Publication: Monitor Volume: 5 Issue: 149

Russia’s determined efforts to reestablish itself as an influential player on the world stage appeared to bear some fruit yesterday, as Moscow played host to visits by both the recently elected prime minister of Israeli, Ehud Barak, and by the pro-Western president of Montenegro, Milo Djukanovic. The visits come as a beleaguered and impoverished Russia tries to carve out a new niche for itself in two regions–the Middle East and the Balkans–which were once heavily influenced by Soviet power. With the Middle East, Moscow is now trying to parlay its recently improved relations with several former Soviet client states into a more influential role for Moscow in the Middle East peace process. Conversely, in the Balkans, the Russian government appears to be pursuing the delicate task of distancing itself from Yugoslav President Slobodan Milosevic–long the darling of Russia’s political elite–without abandoning its backing for Yugoslavia’s Serb majority. The degree to which the Kremlin is able to pull this off will likely be a factor in determining the influence which Russia wields in Yugoslavia in the months and years to come.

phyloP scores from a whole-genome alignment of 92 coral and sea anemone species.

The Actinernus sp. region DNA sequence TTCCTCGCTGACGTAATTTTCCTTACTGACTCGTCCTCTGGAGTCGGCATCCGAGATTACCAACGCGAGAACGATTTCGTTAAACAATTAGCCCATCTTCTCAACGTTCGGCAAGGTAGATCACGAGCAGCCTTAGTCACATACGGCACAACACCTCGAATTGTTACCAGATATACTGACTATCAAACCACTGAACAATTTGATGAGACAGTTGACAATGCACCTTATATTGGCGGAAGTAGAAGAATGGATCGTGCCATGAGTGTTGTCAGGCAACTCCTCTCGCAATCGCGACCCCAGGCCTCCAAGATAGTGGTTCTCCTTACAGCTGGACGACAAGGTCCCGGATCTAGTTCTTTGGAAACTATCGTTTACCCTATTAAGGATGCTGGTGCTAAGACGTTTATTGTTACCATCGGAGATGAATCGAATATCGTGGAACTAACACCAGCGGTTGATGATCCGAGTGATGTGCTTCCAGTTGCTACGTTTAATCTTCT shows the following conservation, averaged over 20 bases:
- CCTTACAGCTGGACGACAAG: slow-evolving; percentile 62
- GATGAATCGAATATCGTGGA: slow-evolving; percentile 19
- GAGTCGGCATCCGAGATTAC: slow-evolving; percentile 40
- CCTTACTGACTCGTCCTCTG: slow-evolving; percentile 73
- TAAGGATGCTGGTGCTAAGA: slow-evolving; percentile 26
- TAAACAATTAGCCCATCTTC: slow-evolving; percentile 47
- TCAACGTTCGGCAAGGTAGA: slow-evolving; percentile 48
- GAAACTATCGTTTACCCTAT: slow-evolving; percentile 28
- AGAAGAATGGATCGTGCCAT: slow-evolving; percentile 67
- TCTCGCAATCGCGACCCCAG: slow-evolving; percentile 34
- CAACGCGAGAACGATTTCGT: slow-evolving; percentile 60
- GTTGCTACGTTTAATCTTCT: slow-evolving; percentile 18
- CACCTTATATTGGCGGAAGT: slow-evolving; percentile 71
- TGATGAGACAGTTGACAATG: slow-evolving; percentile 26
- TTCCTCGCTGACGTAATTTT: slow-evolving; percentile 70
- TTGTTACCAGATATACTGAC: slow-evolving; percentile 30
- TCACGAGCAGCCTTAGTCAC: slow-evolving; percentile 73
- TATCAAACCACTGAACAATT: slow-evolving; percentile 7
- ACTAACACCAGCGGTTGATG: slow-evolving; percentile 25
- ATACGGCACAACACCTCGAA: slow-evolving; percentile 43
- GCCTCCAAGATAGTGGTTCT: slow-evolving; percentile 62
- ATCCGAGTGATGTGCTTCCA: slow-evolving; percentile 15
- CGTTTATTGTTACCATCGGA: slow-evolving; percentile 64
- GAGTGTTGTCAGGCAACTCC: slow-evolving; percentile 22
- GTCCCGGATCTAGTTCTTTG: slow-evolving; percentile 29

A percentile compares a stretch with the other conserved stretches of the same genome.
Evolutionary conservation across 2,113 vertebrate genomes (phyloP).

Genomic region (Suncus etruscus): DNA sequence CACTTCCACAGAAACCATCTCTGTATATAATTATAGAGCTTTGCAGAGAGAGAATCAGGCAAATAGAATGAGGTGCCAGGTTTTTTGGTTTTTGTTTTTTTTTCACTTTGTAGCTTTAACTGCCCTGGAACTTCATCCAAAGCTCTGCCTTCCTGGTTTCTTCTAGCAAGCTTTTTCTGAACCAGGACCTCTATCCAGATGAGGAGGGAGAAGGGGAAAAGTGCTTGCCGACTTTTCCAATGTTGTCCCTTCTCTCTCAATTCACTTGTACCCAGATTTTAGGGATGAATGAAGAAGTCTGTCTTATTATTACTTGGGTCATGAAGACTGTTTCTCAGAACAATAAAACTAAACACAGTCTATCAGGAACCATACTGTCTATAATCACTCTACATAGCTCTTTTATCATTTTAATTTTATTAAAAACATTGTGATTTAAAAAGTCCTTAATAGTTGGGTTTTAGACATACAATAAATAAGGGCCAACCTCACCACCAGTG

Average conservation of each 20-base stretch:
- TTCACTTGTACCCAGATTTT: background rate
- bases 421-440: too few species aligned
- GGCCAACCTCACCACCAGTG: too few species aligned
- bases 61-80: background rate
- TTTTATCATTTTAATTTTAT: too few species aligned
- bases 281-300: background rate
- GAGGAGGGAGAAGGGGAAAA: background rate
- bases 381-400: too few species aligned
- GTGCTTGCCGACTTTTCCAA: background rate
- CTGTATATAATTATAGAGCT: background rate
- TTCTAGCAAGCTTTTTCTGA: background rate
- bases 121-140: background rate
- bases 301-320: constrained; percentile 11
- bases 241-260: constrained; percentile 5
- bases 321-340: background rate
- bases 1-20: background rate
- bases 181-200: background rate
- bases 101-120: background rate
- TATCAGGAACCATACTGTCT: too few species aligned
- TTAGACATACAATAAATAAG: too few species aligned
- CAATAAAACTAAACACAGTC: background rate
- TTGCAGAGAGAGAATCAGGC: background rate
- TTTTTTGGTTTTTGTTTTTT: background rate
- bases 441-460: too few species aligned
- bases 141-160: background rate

In any event, neither visit yesterday produced any major breakthroughs or significant agreements. They may nevertheless prove to be of some significance. Reports from Israel have suggested that Barak may be pondering some unexpected approaches in his effort to restart the long stalled Middle East peace process. One of those could involve an enhanced role for Russia. With regard to Yugoslavia, meanwhile, some Russian media are interpreting Djukanovic’s visit as an indicator that the Kremlin is indeed changing direction in the Balkans. The same view apparently exists in Belgrade. The opposition Democratic Party yesterday reportedly hailed Djukanovic’s visit as a sign that Moscow intends to sever its close ties with the current Serbian and Yugoslav authorities and to forge direct links instead with democratic forces in the country (Reuters, August 2).

Yesterday’s meetings, moreover, came as Russian Foreign Minister Igor Ivanov referred to recent agreements between Russia and both the World Bank and the International Monetary Fund as evidence that Moscow and the West have put the strains of the Kosovo conflict behind them. Russian President Boris Yeltsin–who several days earlier had defined improved relations with the West as Moscow’s “strategic, global task–must have agreed. Following consultations with the Russian minister in the Kremlin, Yeltsin bestowed upon Ivanov the Order of Services to the Fatherland, second grade. The award, given to Ivanov for his conduct of Russian foreign policy vis-a-vis the Yugoslav crisis, is a major one and was announced earlier. At least one Russian newspaper suggested last week that the award indicated Ivanov had become part of the president’s trusted circle of advisers. It also reported that the Russian foreign minister had–and continues to be–considered by the Kremlin as a possible candidate for prime minister (Segodnya, July 28).